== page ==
January 12, 2015
UK employers and their female employees are missing out on a range of opportunities because of their failure to implement better flexible working arrangements, according to a report from The Institute for Public Policy Research (IPPR). The report examined flexible working across Europe and found that while significant progress had been made in the UK, nearly two thirds (64 percent) of working women are unable to vary their working hours and a quarter (25 percent) claim it is difficult to take one or two hours from their day at short notice. The report claims the pent up demand for such working arrangements restricts employment opportunities for women compared to men, means more women are working in jobs below their skill level and creates the conditions for extensive underemployment.
According to the report, on average across the 28 EU member states, the gap between male and female employment rates stood at 11.7 percentage points in 2013, and the female employment rate remained steady at around 62.5 per cent between 2008 and 2013. It claims that ‘the interplay of structural dynamics within economies and firms, government actions and regulation, and cultural developments have over time changed the nature of households and the supply of labour, and resulted in three undesirable employment outcomes for women.
- Low rates of female employment, which effects economic output.
- A high prevalence of women working below their ‘qualification grade’, which might have effects in terms of a sub-optimal allocation of skills across an economy.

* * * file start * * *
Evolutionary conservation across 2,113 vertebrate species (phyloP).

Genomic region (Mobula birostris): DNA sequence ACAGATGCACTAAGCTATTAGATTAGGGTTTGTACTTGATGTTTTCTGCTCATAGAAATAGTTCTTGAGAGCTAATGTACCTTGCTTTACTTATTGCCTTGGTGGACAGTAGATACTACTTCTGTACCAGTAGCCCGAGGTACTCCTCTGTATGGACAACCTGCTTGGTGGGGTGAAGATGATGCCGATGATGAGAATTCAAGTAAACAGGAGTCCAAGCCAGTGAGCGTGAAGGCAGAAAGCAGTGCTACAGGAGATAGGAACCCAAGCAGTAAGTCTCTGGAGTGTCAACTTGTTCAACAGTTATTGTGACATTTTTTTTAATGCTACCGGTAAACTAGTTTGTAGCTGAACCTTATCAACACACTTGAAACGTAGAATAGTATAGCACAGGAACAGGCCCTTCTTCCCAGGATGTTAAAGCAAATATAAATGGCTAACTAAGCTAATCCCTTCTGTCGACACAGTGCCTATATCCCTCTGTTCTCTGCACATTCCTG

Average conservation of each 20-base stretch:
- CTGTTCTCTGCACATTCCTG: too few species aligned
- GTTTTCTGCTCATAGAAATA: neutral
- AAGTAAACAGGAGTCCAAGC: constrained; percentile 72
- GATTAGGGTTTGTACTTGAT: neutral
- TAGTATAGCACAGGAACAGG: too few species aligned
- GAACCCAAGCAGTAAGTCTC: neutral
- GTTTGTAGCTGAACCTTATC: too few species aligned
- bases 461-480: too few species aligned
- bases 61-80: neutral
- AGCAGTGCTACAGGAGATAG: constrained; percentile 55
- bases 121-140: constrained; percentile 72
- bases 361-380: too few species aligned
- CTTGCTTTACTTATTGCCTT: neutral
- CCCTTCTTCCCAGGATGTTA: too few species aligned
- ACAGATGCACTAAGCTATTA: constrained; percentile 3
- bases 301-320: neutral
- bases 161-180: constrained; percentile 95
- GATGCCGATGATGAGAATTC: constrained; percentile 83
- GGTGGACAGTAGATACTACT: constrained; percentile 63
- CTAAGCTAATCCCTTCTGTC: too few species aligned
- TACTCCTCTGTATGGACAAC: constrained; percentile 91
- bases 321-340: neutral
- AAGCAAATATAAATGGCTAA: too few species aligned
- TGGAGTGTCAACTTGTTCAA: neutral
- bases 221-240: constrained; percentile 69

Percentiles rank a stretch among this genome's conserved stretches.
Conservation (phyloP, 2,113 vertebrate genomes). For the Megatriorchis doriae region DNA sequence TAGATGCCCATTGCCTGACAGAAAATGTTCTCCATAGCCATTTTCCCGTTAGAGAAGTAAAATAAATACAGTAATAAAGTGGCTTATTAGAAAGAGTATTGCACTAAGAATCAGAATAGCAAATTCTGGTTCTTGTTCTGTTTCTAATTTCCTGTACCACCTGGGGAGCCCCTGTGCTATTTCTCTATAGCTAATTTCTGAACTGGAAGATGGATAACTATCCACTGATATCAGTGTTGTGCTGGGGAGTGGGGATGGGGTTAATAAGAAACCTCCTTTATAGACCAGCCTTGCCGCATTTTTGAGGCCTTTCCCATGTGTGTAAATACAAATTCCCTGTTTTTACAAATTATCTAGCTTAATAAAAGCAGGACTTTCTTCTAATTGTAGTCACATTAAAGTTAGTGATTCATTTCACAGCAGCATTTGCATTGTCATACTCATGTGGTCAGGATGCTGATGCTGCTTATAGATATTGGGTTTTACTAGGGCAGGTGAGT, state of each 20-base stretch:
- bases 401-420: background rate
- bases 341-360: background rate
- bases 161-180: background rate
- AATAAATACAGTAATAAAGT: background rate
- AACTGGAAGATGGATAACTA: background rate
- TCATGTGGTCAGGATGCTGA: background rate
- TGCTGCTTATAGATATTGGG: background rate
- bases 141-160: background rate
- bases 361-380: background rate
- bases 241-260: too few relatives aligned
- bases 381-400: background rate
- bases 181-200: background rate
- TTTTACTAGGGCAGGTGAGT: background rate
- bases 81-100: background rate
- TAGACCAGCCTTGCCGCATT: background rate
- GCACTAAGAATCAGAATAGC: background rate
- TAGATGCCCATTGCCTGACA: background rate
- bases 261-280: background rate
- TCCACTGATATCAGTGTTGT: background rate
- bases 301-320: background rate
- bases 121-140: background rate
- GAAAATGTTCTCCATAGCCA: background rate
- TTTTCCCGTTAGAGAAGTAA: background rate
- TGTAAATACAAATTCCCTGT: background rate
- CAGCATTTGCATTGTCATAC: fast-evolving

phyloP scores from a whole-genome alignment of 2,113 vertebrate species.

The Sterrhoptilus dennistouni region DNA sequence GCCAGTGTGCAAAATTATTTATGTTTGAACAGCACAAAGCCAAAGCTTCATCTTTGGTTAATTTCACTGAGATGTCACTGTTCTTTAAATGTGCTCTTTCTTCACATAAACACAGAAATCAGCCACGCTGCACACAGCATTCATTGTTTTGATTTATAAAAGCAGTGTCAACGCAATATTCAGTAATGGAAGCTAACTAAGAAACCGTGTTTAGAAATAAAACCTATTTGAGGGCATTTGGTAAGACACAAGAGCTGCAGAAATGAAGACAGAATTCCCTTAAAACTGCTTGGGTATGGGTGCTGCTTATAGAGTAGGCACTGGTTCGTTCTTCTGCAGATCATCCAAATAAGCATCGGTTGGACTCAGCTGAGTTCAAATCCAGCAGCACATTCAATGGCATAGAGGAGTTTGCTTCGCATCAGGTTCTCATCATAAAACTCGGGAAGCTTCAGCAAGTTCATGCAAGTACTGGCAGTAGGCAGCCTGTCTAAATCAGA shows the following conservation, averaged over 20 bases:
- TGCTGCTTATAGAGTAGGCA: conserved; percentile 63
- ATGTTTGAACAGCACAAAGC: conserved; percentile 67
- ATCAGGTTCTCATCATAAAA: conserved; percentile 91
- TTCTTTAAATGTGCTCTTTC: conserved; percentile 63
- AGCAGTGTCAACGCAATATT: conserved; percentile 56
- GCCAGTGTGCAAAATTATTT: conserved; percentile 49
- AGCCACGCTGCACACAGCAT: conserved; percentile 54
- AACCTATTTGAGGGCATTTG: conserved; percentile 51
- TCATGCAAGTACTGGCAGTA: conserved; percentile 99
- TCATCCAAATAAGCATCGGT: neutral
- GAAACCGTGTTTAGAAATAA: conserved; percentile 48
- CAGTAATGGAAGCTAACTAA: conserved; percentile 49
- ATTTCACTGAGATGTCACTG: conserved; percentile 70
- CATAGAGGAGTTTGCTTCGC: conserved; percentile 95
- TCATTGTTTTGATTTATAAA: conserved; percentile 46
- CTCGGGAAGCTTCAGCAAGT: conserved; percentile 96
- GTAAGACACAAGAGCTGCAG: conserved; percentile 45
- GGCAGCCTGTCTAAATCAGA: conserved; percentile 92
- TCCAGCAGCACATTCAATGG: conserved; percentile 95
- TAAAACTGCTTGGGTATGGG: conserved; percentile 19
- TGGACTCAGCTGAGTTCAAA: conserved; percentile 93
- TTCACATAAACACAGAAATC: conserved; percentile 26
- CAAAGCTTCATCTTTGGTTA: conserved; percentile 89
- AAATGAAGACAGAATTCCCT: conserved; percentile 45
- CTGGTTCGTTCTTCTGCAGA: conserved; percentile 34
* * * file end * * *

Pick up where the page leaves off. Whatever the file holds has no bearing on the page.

- Underemployment in terms of hours – particularly a persistent yet variable gap in working hours between men and women across typical life phases, which raises issues of productivity, staff retention and recruitment costs at the level of the firm.
The report concludes that the adoption of more and better flexible working initiatives will improve job opportunities in the following ways:
- Across countries, both part-time work and increased employee control over the scheduling of working hours can be associated with an increased female employment rate.
- The concentration of part-time work outside of high-level jobs may increase the tendency for women to work in occupations below their skill level.
- The prevalence of part-time work as the main flexible working option may be contributing to two problems: unnecessarily low average working hours among mothers during the early stages of parenthood, and mothers’ average working hours remaining low during subsequent life-phases.
- There is considerable demand for a larger range of flexible working options among working women. Our research suggests that giving employees more control over the scheduling of their working hours would be particularly popular.
The report is the first in a series of work supported by the global JPMorgan Chase New Skills at Work initiative. The European component of the programme was announced in April 2014 alongside IPPR as lead research partner.
The report claims that the UK has a particular problem with a lack of part-time work for highly qualified female workers coupled with a working culture for many of those in full time employment that encourages them to switch to part time jobs that are below their skill level.
The report’s research found that the UK continues to lag behind other European countries when it comes to the numbers of women who have the autonomy to adapt their working hours to suit their personal needs and preferences. Around a fifth (19 percent) of working women in the UK are able to adapt their hours, compared to women working in Sweden (41 per cent) and the Netherlands (38 per cent).